LIASSON: I was very surprised. And the big question is, what happened over the last couple of hours? Maybe he had no real negotiating strategy. He threatened and bluffed and blustered. He got himself into a corner. He kind of called his own bluff and then capitulated because that was the only way he could come out and declare the meeting a success and that he got the credit for NATO spending more money, even though they had already agreed to do that even before he was elected.

KING: Yeah, quite a quite a lot of questions still there.

LIASSON: But I can - this is certainly better than him leaving NATO saying, I'm going to pull troops out of Europe, which is one of the things that he threatened before. And to me, what was an interesting moment in the press conference was, you know, you have to wonder - what's the bottom line here? He comes out still committed to NATO. But with a big cost, he looks unpredictable. And unpredictability is something you'd supposedly save for your enemies, not your allies. And does it mean that his threats will be taken seriously in the future? We don't know. But at one point he was asked, is this an effective way to deal with your allies? And he said, yes, I think it's very effective.


Let me bring in another voice here. It's Fabrice Pothier. He served as NATO's director of policy planning. He's been in a lot of NATO meetings like this and has been following what we heard from President Trump today. Thanks for coming on the program. We appreciate it.

FABRICE POTHIER: Good morning.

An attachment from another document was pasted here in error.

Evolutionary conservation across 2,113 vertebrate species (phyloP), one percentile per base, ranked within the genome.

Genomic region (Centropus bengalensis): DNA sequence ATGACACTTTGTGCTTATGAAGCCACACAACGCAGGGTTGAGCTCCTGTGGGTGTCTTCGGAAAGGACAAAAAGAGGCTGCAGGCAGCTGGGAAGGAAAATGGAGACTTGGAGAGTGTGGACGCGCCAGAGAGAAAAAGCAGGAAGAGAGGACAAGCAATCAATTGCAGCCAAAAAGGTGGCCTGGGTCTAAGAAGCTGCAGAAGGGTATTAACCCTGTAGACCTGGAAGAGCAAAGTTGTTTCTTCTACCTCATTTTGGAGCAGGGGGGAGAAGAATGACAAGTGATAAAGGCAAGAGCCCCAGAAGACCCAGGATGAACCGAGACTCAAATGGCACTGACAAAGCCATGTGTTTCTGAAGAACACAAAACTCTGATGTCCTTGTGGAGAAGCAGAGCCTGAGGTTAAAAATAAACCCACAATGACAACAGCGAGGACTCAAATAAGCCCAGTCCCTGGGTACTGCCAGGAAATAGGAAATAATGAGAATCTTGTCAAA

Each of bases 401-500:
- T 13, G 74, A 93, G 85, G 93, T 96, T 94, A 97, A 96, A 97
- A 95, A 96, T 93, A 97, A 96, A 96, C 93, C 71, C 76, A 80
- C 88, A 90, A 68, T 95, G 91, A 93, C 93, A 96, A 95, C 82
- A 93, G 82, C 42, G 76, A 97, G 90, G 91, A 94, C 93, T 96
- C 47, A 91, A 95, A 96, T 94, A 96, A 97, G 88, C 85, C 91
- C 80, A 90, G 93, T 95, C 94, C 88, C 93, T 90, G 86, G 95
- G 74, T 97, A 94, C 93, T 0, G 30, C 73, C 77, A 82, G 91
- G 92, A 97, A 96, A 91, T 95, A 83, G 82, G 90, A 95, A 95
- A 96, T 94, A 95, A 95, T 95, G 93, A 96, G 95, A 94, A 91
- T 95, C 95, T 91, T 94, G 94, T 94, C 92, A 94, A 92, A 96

GREENE: So if you are another NATO leader - if you're Emmanuel Macron from France or Angela Merkel - and you're watching this press conference, the president of the United States sounding very upbeat, declaring victory, saying that NATO is stronger than it was just a day or two ago because of what he did in terms of these meetings, how are you reacting to that?

POTHIER: Well, I would think that he's just hosting the Trump summit when the real summit, the official one, is taking place outside the press conference room. And I think that's what your correspondent just said very well - that, you know, it's very much about showmanship and driving home the message that he's defending what he considers the U.S. interest and the unfair treatment of the U.S. So this is mostly about domestic politics and U.S. midterm elections. And it seems actually that there was indeed an emergency session. But there was no hard commitment or hard agreement. We will have to see if there is something. But it seems that, for his part, President Macron just said that there was no new commitment, and we're sticking to 2 percent.